Dancing Spirit, Love, and War
Performing the Translocal Realities of Contemporary Fiji
Studies in Dance History
Published under the auspices of the Dance Studies Association
“Evadne Kelly’s research into meke explores shifting identities of Fijians through time and space. A gift of loloma (love) for the Fijian people, this landmark study is layered, self-reflective, and ultimately a rare gem of scholarship that integrates intellectual and emotional intelligence. My life has been enriched because I read it.”
Meke, a traditional rhythmic dance accompanied by singing, signifies an important piece of identity for Fijians. Despite its complicated history of colonialism, racism, censorship, and religious conflict, meke remained a vital part of artistic expression and culture. Evadne Kelly performs close readings of the dance in relation to an evolving landscape, following the postcolonial reclamation that provided dancers with political agency and a strong sense of community that connected and fractured Fijians worldwide.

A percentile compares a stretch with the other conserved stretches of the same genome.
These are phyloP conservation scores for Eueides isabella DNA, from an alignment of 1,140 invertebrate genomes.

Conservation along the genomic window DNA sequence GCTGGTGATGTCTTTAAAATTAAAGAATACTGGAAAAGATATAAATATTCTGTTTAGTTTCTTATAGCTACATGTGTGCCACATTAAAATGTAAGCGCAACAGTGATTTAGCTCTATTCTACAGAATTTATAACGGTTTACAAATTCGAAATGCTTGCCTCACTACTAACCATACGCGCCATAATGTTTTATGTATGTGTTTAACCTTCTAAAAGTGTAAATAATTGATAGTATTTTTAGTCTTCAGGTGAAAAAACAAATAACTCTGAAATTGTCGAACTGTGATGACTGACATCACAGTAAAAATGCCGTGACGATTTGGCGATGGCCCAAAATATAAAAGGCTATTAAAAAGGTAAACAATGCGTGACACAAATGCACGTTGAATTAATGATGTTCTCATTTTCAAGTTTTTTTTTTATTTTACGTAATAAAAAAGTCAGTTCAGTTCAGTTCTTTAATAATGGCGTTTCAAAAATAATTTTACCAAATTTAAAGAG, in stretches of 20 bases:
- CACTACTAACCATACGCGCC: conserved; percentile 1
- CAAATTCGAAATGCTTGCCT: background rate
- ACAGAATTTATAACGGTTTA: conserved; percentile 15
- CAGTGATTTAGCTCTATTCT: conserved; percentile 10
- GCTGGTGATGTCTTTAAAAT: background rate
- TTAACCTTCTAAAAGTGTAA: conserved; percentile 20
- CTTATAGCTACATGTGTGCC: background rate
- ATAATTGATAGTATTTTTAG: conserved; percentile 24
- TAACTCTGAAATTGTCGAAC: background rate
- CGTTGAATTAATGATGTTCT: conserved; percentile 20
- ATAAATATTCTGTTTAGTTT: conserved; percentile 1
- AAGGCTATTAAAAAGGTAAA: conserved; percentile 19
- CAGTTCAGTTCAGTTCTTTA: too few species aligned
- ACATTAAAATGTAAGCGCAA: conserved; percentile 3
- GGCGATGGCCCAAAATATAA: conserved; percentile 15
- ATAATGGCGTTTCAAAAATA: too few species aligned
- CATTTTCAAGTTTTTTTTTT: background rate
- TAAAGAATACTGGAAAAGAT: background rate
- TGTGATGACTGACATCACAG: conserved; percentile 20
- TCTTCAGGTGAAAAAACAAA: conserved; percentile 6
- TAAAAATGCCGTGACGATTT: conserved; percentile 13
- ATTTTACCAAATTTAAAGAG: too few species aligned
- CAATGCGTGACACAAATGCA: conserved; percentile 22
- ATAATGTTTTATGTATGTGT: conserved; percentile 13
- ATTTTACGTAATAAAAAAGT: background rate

Through extensive archival and ethnographic fieldwork in both Fiji and Canada, Kelly offers key insights into an underrepresented dance form, region, and culture. Her perceptive analysis of meke will be of interest in dance studies, postcolonial and Indigenous studies, anthropology and performance ethnography, and Pacific Island studies
“Skillfully theorized and graciously written, Dancing Spirit, Love, and War explores the multifarious makings, unmakings, and remakings of meke, both in Fiji and across the Pacific to Canada. This is an evocative and complicated study, critical of the power relations it analyzes yet tempered productively by the family ties that at moments cut across and between them.”
—Sally Ann Ness, University of California, Riverside
Of Related Interest
New in Paperback!
256 pp. 6 x 9
24 b/w photos